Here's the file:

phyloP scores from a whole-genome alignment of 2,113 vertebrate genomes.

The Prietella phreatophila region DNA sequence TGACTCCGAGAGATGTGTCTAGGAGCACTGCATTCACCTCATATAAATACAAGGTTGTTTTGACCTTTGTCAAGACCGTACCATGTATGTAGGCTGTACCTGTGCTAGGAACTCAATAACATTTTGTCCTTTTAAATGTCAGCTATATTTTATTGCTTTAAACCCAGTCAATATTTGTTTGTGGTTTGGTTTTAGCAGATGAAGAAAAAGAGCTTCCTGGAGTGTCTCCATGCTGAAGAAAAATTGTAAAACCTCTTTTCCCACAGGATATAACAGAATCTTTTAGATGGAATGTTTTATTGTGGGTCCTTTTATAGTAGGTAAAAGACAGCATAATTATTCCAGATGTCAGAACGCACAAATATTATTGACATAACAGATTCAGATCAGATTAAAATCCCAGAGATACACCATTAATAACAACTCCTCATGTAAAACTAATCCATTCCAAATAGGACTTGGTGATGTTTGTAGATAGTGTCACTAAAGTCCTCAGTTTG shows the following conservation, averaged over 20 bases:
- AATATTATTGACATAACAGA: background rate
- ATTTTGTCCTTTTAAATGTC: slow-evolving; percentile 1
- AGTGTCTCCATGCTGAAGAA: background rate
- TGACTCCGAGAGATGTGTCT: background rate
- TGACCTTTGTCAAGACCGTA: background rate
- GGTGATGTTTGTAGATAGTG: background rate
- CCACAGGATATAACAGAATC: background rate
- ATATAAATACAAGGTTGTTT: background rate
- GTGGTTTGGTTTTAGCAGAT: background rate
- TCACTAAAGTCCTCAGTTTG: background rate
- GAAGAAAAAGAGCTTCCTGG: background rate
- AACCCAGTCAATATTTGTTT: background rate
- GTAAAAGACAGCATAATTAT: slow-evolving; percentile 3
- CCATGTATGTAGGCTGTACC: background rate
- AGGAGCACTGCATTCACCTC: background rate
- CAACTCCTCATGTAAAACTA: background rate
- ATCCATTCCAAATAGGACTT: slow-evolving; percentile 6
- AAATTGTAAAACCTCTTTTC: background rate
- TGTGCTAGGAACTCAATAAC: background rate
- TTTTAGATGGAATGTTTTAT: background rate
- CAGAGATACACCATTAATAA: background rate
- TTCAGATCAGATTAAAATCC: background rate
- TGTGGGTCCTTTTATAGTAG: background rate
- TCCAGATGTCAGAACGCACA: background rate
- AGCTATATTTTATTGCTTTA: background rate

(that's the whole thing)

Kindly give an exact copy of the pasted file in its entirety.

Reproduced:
phyloP scores from a whole-genome alignment of 2,113 vertebrate genomes.

The Prietella phreatophila region DNA sequence TGACTCCGAGAGATGTGTCTAGGAGCACTGCATTCACCTCATATAAATACAAGGTTGTTTTGACCTTTGTCAAGACCGTACCATGTATGTAGGCTGTACCTGTGCTAGGAACTCAATAACATTTTGTCCTTTTAAATGTCAGCTATATTTTATTGCTTTAAACCCAGTCAATATTTGTTTGTGGTTTGGTTTTAGCAGATGAAGAAAAAGAGCTTCCTGGAGTGTCTCCATGCTGAAGAAAAATTGTAAAACCTCTTTTCCCACAGGATATAACAGAATCTTTTAGATGGAATGTTTTATTGTGGGTCCTTTTATAGTAGGTAAAAGACAGCATAATTATTCCAGATGTCAGAACGCACAAATATTATTGACATAACAGATTCAGATCAGATTAAAATCCCAGAGATACACCATTAATAACAACTCCTCATGTAAAACTAATCCATTCCAAATAGGACTTGGTGATGTTTGTAGATAGTGTCACTAAAGTCCTCAGTTTG shows the following conservation, averaged over 20 bases:
- AATATTATTGACATAACAGA: background rate
- ATTTTGTCCTTTTAAATGTC: slow-evolving; percentile 1
- AGTGTCTCCATGCTGAAGAA: background rate
- TGACTCCGAGAGATGTGTCT: background rate
- TGACCTTTGTCAAGACCGTA: background rate
- GGTGATGTTTGTAGATAGTG: background rate
- CCACAGGATATAACAGAATC: background rate
- ATATAAATACAAGGTTGTTT: background rate
- GTGGTTTGGTTTTAGCAGAT: background rate
- TCACTAAAGTCCTCAGTTTG: background rate
- GAAGAAAAAGAGCTTCCTGG: background rate
- AACCCAGTCAATATTTGTTT: background rate
- GTAAAAGACAGCATAATTAT: slow-evolving; percentile 3
- CCATGTATGTAGGCTGTACC: background rate
- AGGAGCACTGCATTCACCTC: background rate
- CAACTCCTCATGTAAAACTA: background rate
- ATCCATTCCAAATAGGACTT: slow-evolving; percentile 6
- AAATTGTAAAACCTCTTTTC: background rate
- TGTGCTAGGAACTCAATAAC: background rate
- TTTTAGATGGAATGTTTTAT: background rate
- CAGAGATACACCATTAATAA: background rate
- TTCAGATCAGATTAAAATCC: background rate
- TGTGGGTCCTTTTATAGTAG: background rate
- TCCAGATGTCAGAACGCACA: background rate
- AGCTATATTTTATTGCTTTA: background rate